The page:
But on the headline question, it is precisely my views as a smoker that are most relevant: would cigarettes sold in a drab olive-green packet, plastered with pictures of diseased organs and health warnings, with a brand printed in the same small font as all other cigarette brands, motivate me to stop smoking?

No. Not at all. Not for a moment. And I will tell you why this over-hyped measure is likely to be utterly useless in reducing overall smoking rates in Australia as well.

The simplistic answer is that there is nothing at all new in the changes to cigarette packaging being forced on the tobacco industry; for starters, there have been Government Health Warnings on cigarette packets for decades. We grow immune to seeing them, and don’t bother reading them. Not all of us are stupid — we know the potential dangers and we continue to smoke. After a while, there’s no further impetus to continue to read all about it.

It’s the same with the pictures of diseased organs; they, too, have graced the packets cigarettes are sold in for many years. It is true that when these were initially introduced, an instant –albeit small — reduction in the overall smoking rate occurred. But any shock value such images carried very quickly wore off, and most smokers have become just as desensitised to them as they have to the printed warnings that accompany them.

And as for reducing all portions of a cigarette packet not devoted to health warnings and/or interesting pictures to a plain green colour, I can’t think of a more ridiculous or less propitious measure being introduced that would cause anyone to stop smoking.

The vast, overwhelming majority of smokers are brand loyal to a degree most marketers can only dream of; even after 20 years of the near-universal absence of any form of tobacco advertising in Australia, cigarette brands routinely fill six or seven of the 10 top-selling brands of product sold at retail level in Australia.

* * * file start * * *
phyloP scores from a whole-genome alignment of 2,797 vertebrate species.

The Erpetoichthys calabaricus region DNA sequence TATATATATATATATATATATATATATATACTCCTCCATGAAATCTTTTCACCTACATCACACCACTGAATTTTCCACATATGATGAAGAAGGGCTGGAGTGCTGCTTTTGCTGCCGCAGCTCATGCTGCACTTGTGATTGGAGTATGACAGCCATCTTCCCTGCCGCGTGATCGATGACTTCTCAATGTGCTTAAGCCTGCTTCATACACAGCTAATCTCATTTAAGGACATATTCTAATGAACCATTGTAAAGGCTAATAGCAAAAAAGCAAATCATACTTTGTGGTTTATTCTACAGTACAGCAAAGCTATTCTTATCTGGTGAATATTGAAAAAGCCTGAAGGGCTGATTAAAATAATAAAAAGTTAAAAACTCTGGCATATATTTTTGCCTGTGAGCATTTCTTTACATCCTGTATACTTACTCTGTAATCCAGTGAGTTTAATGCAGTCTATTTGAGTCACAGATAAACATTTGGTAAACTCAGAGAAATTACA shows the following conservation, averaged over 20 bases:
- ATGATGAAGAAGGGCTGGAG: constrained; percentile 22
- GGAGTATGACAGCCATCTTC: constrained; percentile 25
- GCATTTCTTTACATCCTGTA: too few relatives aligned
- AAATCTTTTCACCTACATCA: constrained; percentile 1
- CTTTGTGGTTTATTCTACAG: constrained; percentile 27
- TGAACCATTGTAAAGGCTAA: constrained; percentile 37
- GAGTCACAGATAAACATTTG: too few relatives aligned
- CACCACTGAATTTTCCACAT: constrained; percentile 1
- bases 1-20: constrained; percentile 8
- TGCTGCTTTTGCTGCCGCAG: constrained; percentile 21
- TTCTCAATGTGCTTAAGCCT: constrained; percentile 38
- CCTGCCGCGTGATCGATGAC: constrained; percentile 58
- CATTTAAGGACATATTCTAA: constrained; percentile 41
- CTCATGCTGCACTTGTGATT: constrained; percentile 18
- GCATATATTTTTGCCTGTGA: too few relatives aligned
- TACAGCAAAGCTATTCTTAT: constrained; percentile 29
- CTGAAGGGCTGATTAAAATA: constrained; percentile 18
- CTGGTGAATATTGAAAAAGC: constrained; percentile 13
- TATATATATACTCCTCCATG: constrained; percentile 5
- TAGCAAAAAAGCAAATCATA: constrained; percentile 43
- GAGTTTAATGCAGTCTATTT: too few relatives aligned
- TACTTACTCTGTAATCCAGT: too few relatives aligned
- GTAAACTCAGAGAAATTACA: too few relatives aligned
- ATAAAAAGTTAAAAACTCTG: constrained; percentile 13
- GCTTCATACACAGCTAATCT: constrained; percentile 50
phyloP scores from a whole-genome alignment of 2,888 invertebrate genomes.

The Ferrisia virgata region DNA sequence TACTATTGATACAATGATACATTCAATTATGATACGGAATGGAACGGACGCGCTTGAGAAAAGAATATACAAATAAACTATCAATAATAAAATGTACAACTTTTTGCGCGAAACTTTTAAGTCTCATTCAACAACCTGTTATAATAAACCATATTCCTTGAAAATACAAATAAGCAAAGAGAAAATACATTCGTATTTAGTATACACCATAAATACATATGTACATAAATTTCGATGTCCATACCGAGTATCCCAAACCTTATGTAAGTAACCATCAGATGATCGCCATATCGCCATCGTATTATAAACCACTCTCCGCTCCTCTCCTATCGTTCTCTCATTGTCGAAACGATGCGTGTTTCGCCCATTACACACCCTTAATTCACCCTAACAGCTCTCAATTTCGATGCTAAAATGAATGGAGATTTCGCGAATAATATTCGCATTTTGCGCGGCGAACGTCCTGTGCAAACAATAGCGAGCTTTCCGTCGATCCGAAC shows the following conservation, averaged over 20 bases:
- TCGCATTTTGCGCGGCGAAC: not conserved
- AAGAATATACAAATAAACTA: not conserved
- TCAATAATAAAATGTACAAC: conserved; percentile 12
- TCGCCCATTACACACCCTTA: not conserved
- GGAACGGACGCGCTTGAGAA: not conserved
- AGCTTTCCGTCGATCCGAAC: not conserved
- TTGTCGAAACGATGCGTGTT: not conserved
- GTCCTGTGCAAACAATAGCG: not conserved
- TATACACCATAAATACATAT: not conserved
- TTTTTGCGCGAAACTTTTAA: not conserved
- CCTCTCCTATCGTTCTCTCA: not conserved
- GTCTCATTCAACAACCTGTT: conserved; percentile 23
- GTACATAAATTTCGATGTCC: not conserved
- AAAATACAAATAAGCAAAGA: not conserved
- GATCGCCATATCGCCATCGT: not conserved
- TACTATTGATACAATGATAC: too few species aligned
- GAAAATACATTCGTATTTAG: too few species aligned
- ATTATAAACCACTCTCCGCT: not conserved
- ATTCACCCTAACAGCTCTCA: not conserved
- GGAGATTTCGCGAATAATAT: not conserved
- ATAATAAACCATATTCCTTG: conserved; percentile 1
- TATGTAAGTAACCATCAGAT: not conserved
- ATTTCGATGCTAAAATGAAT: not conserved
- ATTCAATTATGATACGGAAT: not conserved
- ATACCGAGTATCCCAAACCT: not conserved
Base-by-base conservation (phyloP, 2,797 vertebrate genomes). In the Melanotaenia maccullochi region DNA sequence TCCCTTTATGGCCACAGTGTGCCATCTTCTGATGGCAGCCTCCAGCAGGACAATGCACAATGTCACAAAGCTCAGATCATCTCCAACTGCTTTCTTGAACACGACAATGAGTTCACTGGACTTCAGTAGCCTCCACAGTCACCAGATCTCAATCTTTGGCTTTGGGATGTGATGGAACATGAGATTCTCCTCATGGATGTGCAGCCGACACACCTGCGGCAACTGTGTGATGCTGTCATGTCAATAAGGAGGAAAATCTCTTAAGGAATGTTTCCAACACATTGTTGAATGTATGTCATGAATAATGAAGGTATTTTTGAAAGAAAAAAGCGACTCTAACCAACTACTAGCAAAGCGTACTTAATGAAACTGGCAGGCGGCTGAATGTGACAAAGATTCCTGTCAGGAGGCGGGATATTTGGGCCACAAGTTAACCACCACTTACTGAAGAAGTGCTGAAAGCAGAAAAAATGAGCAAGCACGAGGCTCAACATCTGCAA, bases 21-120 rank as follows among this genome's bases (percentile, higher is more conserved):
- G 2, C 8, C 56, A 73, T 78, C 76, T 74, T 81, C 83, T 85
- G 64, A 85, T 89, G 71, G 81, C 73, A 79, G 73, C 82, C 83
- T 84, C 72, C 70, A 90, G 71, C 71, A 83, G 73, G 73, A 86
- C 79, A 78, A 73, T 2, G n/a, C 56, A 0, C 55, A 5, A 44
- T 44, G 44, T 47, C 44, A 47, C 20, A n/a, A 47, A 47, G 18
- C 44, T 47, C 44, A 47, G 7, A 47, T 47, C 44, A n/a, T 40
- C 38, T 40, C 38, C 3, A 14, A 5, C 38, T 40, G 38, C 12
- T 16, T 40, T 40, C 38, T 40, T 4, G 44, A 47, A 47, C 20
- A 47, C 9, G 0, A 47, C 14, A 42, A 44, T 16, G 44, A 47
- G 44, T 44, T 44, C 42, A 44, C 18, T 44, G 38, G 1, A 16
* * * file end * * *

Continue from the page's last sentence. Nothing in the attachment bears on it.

Those brands will still be identifiable to smokers and thus remain available for ease of purchase, courtesy of a template provision in the plain packaging legislation for the brand and variety of cigarettes to continue to be displayed on the packet itself.

Objectively, and in light of the points I have made so far, what is the counter-argument? There isn’t one. The whole exercise, to my mind, is mostly about the anti-smoking lobby being seen to be doing something as opposed to actually doing something that might achieve its aims.

And before anyone asks why, if plain packaging is so ineffective as a measure to cut smoking rates that the tobacco conglomerates went to the High Court to stop its introduction, I would make the simple observation that the case at law won by the federal government in the High Court this week was based on an argument over intellectual property, not on the merits or evils of smoking.

And anyone who thinks curious/rebellious teenagers won’t buy cigarettes just because they come in a green packet after 1 December is an imbecile. Pure and simple.

Part of the problem — and an element in the sheer farce of this latest do-gooder, nanny-state initiative — is that cigarettes and tobacco products generally remain legal in Australia, and consequently may be sold, purchased and used in this country on a lawful basis.